"The commission has decided to reconsider its December action on those project applications because the disruptive behavior of certain individuals prevented interested persons from offering testimony at the time," SRBC executive director Paul Swartz said in a statement. "We are committed to preserving the due-process rights of all citizens so they can provide constructive and meaningful comments on proposed projects."
The commission, based in Harrisburg, manages water use in the 27,510-square-mile Susquehanna watershed in New York, Pennsylvania and Maryland.
Without attracting much protest, the SRBC has approved scores of water withdrawals in northern Pennsylvania since the Marcellus drilling boom took off in 2008. The protests at the commission's quarterly meeting in December, held in Wilkes-Barre, served as "a little bit of a wakeup call," said Susan Obleski, the commission's spokeswoman.
To impose more order, Obleski said, the commission will require speakers to register in advance and spectators to sign in and show photo identification. Posters and banners will be permitted in designated areas outside the hearing room. She said similar procedures are used by other public agencies.
Obleski said the commission will now conduct public hearings in Harrisburg about a month before its quarterly business meetings, rather than at the same meeting, to allow commissioners to consider the testimony before voting.
More security will be deployed at future hearings, she said, and the commission will be seated at more of a distance from the audience because some of the shouting protesters in December came "within inches" of the commissioners.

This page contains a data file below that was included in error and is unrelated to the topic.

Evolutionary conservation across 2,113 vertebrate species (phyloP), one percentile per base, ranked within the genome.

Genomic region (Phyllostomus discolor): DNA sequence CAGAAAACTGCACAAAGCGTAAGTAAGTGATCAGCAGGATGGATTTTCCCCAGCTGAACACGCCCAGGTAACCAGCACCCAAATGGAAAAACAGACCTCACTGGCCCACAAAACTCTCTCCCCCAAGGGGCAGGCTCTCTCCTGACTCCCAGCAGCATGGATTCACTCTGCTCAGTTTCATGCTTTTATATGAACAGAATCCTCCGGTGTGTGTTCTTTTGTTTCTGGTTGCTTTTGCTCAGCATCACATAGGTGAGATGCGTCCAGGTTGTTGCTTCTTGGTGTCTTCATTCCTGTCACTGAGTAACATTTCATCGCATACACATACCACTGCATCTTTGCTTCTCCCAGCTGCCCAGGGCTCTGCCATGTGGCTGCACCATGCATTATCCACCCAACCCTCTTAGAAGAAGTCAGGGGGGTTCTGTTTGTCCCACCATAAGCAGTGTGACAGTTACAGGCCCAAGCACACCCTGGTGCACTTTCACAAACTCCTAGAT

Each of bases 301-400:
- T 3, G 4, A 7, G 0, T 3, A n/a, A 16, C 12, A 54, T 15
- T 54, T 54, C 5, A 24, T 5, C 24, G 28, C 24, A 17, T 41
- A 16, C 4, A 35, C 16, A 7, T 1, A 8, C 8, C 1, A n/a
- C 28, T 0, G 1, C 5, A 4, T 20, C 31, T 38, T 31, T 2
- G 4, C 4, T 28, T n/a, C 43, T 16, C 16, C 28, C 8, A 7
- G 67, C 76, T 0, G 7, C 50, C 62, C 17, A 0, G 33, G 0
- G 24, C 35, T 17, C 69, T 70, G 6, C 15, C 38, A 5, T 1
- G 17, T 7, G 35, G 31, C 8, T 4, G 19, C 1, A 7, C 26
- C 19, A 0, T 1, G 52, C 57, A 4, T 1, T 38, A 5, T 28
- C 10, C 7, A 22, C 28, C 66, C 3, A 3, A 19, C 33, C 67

Myron Arnowitt, Pennsylvania state director of Clean Water Action, who was among the environmental leaders calling into question the legality of the commission's December actions, said he was "glad to see the SRBC set up a clear public-hearing process" but still questioned the vote's validity.
"I think there is a realization in the community that the SRBC is making some major decisions and will be paying more attention to them in the future," he said.
Unlike the Delaware River Basin Commission, which is engulfed in controversy over proposed drilling regulations in the Delaware watershed, SRBC limits its concern to managing the withdrawals of water by various municipal, agricultural, recreational and industrial users to maintain a healthy stream flow in the Susquehanna basin.
Withdrawal permits are critical to the gas-drilling industry, which uses large amounts of water to hydraulically fracture wells to stimulate production.
For more on Susquehanna River Basin Commission: http://www.srbc.net
A video of civil disobedience at SRBC's December meeting: http://www.youtube.com/watch?v=asHZdHJZv-o
Contact staff writer Andrew Maykuth at 215-854-2947, @Maykuth on Twitter or email@example.com